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While testing the downgrade functionality of one of our WiX-built MSIs, I have noticed something odd.

I have allowed downgrades in the MajorUpgrade element and I have scheduled that element to be afterInstallInitialize (but I have tried it thoroughly with afterInstallValidate and I experience the same problem; we can't have it after that action, but I thought I'd test it).

Many of the files (e.g. the DLLs in our Service's bin folder) are of a higher version, with each release; therefore, the version we are downgrading to includes files of a lower version. Yet all of those files are installed fine, during the downgrade, apart from the Service EXE files; further, the Services are also not installed in Windows.

Considering all of the above, after spending two days on this problem, and after much searching, I appear to be at a loss.

I have tried two things that seem to provide some hope:

1) I have tried setting the REINSTALLMODE property to amus. This ensures that the EXE files are installed, along with the Windows Services. But most things I read about that property warn against using it, and I even have to surpress ICE40, in order to get my package to build, when setting that property. This all concerns me, as I am not sure what negative effects could be missed, if I use this property in my MSI files.

2) When I remove the KeyPath attribute from the File elements that mark up the Service EXE files and place that attribute on the Component element instead, the Service EXE files are installed onto the system during the downgrade, but the Services are still not installed in Windows. After looking into this, it seems that the KeyPath attribute must be on the File element, if I'd like Services to be installed. So it seems to me as if this idea will not help.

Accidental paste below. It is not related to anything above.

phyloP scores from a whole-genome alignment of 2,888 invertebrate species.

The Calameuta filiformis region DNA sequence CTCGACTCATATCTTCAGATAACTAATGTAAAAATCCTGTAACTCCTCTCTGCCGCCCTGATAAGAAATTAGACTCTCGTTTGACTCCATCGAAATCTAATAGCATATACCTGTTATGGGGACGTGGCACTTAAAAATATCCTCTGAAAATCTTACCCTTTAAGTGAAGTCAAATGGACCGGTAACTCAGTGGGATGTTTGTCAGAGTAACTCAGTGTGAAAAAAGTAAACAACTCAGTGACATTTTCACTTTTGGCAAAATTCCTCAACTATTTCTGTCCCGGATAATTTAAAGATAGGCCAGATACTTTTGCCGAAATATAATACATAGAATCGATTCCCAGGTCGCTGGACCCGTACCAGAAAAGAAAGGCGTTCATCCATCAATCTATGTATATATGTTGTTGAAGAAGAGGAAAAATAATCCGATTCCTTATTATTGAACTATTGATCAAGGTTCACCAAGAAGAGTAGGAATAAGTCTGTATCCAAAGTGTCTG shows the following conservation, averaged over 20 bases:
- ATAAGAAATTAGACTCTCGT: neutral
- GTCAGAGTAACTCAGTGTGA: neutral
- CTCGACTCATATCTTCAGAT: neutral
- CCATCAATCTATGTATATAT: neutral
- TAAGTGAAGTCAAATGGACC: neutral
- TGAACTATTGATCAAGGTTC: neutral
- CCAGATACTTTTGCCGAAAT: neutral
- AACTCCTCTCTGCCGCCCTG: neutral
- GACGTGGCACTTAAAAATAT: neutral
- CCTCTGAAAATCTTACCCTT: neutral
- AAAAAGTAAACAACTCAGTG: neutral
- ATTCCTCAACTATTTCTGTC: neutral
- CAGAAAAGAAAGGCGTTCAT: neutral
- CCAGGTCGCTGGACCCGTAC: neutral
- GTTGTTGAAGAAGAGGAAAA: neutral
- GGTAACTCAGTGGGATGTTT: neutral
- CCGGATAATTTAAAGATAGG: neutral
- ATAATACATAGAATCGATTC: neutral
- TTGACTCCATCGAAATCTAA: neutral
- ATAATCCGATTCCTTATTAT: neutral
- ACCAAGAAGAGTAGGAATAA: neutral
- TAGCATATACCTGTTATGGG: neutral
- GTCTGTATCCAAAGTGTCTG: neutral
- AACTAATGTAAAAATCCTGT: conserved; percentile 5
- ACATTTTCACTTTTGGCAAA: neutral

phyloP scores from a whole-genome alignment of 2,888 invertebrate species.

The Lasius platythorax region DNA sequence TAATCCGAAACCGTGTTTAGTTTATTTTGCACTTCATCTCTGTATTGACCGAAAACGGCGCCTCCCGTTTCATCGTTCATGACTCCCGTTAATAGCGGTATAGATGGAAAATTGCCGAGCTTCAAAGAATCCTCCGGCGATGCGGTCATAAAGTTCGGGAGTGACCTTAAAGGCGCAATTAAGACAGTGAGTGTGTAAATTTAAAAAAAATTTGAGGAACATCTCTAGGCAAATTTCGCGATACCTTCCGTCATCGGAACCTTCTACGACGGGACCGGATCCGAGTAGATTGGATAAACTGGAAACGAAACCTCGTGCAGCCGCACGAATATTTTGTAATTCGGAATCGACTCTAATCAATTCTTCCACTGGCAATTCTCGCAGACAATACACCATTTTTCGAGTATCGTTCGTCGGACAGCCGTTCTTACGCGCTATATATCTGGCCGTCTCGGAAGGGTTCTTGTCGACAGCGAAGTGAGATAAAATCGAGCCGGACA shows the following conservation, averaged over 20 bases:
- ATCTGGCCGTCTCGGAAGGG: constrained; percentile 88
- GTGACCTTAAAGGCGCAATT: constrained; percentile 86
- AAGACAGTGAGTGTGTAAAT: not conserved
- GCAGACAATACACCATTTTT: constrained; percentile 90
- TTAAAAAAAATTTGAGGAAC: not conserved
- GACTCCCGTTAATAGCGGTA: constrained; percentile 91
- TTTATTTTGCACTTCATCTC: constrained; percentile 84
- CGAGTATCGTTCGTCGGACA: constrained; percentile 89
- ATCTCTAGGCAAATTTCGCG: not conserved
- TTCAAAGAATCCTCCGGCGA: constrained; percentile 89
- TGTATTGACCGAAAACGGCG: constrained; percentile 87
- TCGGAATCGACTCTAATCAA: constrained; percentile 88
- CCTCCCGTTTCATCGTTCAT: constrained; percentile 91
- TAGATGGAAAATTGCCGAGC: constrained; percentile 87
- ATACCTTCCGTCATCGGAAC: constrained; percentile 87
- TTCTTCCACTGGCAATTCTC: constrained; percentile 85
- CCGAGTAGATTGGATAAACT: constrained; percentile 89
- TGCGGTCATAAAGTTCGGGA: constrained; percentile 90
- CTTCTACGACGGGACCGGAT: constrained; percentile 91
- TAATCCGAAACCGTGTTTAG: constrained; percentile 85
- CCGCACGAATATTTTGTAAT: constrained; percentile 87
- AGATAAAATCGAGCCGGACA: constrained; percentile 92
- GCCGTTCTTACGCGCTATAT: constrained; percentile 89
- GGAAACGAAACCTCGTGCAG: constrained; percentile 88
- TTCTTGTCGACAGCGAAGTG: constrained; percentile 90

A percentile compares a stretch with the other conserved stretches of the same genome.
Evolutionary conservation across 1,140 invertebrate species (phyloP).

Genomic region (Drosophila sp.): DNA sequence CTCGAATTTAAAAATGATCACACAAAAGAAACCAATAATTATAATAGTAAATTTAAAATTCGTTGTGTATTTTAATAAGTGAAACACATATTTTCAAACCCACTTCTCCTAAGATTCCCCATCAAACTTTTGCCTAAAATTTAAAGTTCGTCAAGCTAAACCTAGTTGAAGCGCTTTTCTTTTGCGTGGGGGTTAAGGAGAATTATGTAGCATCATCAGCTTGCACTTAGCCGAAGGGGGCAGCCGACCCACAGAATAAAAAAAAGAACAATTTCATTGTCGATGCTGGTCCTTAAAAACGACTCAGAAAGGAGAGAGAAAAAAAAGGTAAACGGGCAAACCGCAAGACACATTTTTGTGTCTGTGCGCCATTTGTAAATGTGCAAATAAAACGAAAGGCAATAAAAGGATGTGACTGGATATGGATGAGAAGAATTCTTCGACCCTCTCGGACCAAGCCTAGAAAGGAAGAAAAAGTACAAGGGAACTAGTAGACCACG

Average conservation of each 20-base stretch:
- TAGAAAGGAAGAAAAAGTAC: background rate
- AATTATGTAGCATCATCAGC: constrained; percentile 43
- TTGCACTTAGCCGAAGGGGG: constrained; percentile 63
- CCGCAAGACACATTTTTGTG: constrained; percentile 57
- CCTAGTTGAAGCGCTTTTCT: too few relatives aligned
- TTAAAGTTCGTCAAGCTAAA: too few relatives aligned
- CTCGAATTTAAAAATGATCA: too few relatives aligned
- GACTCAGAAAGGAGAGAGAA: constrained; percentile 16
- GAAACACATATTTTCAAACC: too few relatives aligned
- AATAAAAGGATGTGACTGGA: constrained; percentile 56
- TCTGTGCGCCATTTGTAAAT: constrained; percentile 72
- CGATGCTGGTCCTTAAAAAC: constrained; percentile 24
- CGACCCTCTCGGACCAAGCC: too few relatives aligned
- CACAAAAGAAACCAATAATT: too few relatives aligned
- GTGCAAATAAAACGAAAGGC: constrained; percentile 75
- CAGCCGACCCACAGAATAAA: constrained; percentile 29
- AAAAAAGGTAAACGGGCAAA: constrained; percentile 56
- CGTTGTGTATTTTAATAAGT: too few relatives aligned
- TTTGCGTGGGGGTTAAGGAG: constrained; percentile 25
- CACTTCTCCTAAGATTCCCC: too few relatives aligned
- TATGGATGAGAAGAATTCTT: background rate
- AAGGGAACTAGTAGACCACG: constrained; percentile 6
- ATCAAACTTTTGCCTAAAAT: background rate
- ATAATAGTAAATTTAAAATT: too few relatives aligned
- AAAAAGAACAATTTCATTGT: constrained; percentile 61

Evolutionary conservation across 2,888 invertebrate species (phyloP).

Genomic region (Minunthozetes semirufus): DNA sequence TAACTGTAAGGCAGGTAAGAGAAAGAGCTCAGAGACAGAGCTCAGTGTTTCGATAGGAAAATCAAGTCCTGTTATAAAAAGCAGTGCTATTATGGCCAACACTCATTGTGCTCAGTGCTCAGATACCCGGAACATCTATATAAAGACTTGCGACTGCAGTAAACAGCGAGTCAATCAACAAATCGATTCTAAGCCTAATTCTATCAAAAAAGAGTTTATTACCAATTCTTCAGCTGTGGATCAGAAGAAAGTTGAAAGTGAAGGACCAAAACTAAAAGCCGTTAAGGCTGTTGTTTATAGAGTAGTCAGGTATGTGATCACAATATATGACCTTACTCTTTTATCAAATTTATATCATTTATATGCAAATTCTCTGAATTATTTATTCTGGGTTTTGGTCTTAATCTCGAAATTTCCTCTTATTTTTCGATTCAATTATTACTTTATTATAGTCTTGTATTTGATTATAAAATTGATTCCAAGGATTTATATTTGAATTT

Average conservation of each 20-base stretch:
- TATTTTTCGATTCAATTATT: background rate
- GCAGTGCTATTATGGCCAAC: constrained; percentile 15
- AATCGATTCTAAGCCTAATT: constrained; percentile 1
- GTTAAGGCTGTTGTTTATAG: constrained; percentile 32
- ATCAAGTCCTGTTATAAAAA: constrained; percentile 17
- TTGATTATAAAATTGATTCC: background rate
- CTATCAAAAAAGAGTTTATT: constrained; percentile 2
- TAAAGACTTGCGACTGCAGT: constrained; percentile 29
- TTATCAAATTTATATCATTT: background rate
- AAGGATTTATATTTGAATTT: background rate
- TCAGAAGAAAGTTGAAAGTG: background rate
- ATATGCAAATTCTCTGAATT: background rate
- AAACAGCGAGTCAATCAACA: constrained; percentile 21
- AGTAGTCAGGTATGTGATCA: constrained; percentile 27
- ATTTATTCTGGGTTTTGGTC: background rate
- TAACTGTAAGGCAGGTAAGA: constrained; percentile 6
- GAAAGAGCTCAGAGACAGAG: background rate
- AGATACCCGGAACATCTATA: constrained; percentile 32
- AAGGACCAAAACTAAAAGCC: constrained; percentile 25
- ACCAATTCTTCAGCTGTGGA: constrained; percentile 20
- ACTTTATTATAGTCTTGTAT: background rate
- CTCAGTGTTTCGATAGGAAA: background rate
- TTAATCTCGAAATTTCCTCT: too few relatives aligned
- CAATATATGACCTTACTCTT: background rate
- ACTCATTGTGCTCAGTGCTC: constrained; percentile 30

Any help or advice would be very much appreciated. We really could do with providing downgrade functionality.

Thank you all for your time.

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1 Answer 1

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MSI is essentially opposed to the idea of downgrades. Once a file is on the machine, MSI tries very hard to keep the latest version of the file around as, among other reasons, downgrading the file can re-introduce a security vulnerability. I'd suggest not directly supporting downgrades; instead, you can show a message that tells the user to uninstall the higher version first.

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I know it's been a while, but I just wanted to thank you for replying and advising me here. Unfortunately, despite the requirement I had, it seems your advice is the best way to go, due to the intentions of MSI. –  Calum James Apr 16 '13 at 15:52

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